Wednesday, 9 October 2013
Star Trek: Federation - The First 150 Years By David A Goodman Review
Written By David A. Goodman
Illustrations By Mark McHaley, Cat Staggs, Joe Corroney and Jeff Carlisle
Published By Titan Books
Television Tie-In, Science Fiction
Assembled as a Special Exhibit on Memory Alpha, Federation: The First 150 Years celebrates the 150th anniversary of the founding of the United Federation of Planets.
This unprecedented illustrated volume chronicles the pivotal era leading up to Humankind's First Contact with Vulcan in 2063, the Romulan War in 2154, the creation of the Federation in 2161, and the 150 years of the intergalactic democracy up until the year 2311.
Meticulously researched, this account covers a multitude of alien species, decisive battles, and the technology that made the Age of Exploration possible.
It includes field sketches, illustrations, and reproductions of historic pieces of art from across the Galaxy, along with over fifty excerpts from key Federation documents and correspondence, Starfleet records, and intergalactic intelligence..
'Federation: The First 150 Years' truly uncovers the quest for man to boldly go...
After reading the movie tie 'history' book called 'The Book of Sith', I had massively high hopes for this one. As the 'Star Wars' book blew me away, I couldn't possibly imagine that this one could come close to matching the quality of that.
Well, I was completely wrong.
As a long time 'Trekkie', or 'Trekker' depending on which you prefer, I started to read this as soon as it landed on my doormat and I was not disappointed.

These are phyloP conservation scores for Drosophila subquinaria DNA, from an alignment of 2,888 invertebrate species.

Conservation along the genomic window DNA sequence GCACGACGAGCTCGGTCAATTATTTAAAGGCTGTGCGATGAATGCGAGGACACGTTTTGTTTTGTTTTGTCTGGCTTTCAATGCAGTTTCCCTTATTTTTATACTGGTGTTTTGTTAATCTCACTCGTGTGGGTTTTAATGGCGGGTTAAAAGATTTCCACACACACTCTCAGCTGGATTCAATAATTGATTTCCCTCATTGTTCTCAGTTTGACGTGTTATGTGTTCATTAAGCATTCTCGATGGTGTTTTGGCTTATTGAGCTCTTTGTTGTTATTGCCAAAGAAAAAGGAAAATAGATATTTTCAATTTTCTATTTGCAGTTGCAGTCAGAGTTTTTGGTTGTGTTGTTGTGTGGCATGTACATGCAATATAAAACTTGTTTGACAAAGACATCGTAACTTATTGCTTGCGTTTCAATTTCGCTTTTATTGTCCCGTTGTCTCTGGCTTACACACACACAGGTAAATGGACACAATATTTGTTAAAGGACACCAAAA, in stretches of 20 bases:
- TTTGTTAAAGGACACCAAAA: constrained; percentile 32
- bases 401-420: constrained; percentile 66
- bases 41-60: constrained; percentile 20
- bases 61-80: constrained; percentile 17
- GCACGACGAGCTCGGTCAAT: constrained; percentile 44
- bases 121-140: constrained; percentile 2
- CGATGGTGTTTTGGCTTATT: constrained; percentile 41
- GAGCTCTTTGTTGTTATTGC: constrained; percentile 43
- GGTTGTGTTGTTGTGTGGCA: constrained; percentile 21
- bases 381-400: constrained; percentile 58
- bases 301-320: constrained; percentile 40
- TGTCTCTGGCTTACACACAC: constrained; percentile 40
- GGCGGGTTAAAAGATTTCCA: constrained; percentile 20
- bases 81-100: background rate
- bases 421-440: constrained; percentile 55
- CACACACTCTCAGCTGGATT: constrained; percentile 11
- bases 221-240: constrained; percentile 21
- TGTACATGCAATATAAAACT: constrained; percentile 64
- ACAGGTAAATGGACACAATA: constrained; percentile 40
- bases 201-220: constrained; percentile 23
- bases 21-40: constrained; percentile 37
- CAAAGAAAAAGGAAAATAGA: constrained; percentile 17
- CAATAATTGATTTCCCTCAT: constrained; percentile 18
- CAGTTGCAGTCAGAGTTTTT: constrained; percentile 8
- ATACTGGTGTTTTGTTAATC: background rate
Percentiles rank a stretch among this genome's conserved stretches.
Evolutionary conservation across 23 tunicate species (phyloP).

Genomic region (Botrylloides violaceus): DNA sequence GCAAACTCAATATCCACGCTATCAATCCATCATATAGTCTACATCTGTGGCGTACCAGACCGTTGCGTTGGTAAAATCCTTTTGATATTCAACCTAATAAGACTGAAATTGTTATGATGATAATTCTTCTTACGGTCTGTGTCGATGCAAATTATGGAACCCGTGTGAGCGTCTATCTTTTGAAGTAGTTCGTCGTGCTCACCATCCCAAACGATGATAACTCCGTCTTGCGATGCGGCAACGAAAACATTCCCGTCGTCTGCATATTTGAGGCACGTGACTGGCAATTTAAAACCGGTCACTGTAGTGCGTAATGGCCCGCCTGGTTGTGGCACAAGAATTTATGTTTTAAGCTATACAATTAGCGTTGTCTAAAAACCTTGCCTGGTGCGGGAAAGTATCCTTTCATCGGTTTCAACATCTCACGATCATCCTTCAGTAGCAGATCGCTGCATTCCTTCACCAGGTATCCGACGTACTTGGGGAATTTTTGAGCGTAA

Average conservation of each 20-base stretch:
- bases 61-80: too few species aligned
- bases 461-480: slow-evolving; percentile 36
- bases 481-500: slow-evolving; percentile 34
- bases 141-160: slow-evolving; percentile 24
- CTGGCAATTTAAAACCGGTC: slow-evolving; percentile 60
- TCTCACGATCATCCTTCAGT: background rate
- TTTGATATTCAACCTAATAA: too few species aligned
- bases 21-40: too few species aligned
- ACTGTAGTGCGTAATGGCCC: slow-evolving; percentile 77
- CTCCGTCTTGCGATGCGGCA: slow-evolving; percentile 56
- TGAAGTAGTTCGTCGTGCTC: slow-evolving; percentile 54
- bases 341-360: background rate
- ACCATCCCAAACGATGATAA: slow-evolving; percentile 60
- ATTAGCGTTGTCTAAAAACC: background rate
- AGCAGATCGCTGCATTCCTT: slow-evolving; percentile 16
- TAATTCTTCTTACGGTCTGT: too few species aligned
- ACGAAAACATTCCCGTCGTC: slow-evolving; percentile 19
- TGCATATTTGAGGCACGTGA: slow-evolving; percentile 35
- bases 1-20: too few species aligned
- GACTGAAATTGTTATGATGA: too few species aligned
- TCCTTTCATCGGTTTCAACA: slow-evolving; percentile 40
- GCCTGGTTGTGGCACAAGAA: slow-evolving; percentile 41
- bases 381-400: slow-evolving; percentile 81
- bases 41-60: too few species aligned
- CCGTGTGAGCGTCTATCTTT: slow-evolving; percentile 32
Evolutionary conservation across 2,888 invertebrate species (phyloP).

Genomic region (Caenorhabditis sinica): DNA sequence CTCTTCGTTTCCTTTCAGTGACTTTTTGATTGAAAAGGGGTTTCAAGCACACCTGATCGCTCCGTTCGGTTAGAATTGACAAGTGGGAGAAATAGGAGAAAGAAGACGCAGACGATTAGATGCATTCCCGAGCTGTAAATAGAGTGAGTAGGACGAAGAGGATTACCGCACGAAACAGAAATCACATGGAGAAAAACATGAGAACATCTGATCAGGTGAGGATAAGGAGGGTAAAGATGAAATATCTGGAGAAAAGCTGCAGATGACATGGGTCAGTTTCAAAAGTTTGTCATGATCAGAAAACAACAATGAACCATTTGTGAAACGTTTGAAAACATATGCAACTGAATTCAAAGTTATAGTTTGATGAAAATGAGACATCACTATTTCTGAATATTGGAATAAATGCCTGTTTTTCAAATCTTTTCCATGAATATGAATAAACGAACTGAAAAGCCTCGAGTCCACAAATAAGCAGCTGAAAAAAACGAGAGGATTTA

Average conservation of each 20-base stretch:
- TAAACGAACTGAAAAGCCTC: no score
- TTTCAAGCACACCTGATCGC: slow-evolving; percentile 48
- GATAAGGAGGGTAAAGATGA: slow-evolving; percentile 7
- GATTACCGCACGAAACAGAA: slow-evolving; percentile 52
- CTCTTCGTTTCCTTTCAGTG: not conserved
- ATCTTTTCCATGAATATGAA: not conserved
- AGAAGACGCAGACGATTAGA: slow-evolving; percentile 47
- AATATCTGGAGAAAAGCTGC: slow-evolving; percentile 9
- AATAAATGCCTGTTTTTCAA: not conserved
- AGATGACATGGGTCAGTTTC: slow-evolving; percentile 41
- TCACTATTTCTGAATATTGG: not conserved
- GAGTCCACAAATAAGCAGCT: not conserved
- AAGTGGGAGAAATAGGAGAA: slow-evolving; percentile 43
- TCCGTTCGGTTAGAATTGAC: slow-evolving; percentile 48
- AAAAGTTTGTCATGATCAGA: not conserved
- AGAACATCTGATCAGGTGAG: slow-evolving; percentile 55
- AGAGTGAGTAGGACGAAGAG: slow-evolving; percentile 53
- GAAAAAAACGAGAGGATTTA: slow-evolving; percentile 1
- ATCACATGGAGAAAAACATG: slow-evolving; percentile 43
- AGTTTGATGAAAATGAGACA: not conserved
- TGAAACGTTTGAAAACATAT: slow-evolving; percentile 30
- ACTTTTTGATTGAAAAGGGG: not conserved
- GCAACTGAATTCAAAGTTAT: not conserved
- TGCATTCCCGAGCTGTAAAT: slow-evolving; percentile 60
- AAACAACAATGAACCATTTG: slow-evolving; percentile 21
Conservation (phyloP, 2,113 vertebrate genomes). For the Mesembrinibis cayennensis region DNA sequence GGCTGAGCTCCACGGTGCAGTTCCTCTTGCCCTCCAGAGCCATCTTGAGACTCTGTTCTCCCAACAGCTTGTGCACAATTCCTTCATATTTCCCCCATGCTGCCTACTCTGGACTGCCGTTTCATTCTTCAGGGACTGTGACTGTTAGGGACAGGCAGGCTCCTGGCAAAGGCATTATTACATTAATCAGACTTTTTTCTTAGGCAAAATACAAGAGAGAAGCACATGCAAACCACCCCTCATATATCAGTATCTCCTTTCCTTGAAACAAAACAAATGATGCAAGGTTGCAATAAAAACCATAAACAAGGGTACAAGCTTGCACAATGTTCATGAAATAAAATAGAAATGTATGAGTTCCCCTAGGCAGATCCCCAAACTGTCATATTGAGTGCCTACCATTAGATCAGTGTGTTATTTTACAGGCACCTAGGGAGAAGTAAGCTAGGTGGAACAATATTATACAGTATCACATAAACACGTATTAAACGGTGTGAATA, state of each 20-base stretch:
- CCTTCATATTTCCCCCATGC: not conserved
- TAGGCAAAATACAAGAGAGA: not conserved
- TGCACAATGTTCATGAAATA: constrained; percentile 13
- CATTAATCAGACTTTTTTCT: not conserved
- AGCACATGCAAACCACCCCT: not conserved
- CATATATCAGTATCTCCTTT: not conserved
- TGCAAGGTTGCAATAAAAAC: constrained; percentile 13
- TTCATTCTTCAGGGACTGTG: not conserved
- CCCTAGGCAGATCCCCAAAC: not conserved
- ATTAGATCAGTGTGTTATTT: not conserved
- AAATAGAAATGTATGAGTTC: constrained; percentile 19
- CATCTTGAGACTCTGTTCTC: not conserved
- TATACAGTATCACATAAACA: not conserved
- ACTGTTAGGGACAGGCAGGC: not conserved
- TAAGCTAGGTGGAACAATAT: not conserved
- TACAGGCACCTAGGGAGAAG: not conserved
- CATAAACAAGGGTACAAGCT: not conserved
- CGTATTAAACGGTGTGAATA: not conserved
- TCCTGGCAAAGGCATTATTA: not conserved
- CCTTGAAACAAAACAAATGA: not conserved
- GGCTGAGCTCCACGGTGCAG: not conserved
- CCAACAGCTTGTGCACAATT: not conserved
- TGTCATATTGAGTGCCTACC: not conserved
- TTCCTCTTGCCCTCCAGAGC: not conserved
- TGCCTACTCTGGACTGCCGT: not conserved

For a fan such as myself, this book is an absolute treasure trove of information about some of the most important moments in 'Star Trek' history, most of which have only been spoken about. The writing here really shows a love for the source material and Goodman's writing comes across as if this book were a real life history textbook. The key moments in the shows history are all accounted for, my favourite being the part about 'First Contact'. Getting to read about the characters that have played such a part in the world created by Gene Roddenberry was fantastic. Because the 'First Contact' movie is one of my favourite ones out of the 'Next Generation' movies, I couldn't help but imagine those parts with the actors that played them in my head.
The Starfleet records, Federation documents etc, are superb. They really do look and feel like something that would really exist in the real world. There were also lots of little nods for science fiction fans as well. One of the ones that made me laugh the most was the fact that one of the reporters that had written in the book was named Sarah Jane Smith, just like the one played by Elisabeth Sladen in the 'Doctor Who' series. Whether or not that was intentional I have no idea but it made me smile.
The illustrations here are absolutely gorgeous and I would even say that a lot of them are worth getting the book for on their own. Some of them look so authentic that it was at times hard to realise that this was a tie in book for a television series and not an actual text book.
If you are a science fiction fan or a 'Star Trek' fan then this is most definitely a must have purchase. I honestly can't recommend it enough. Not only is it interesting and will hook the fan right in, there's so much here that you can read it again and again, noticing something new each time.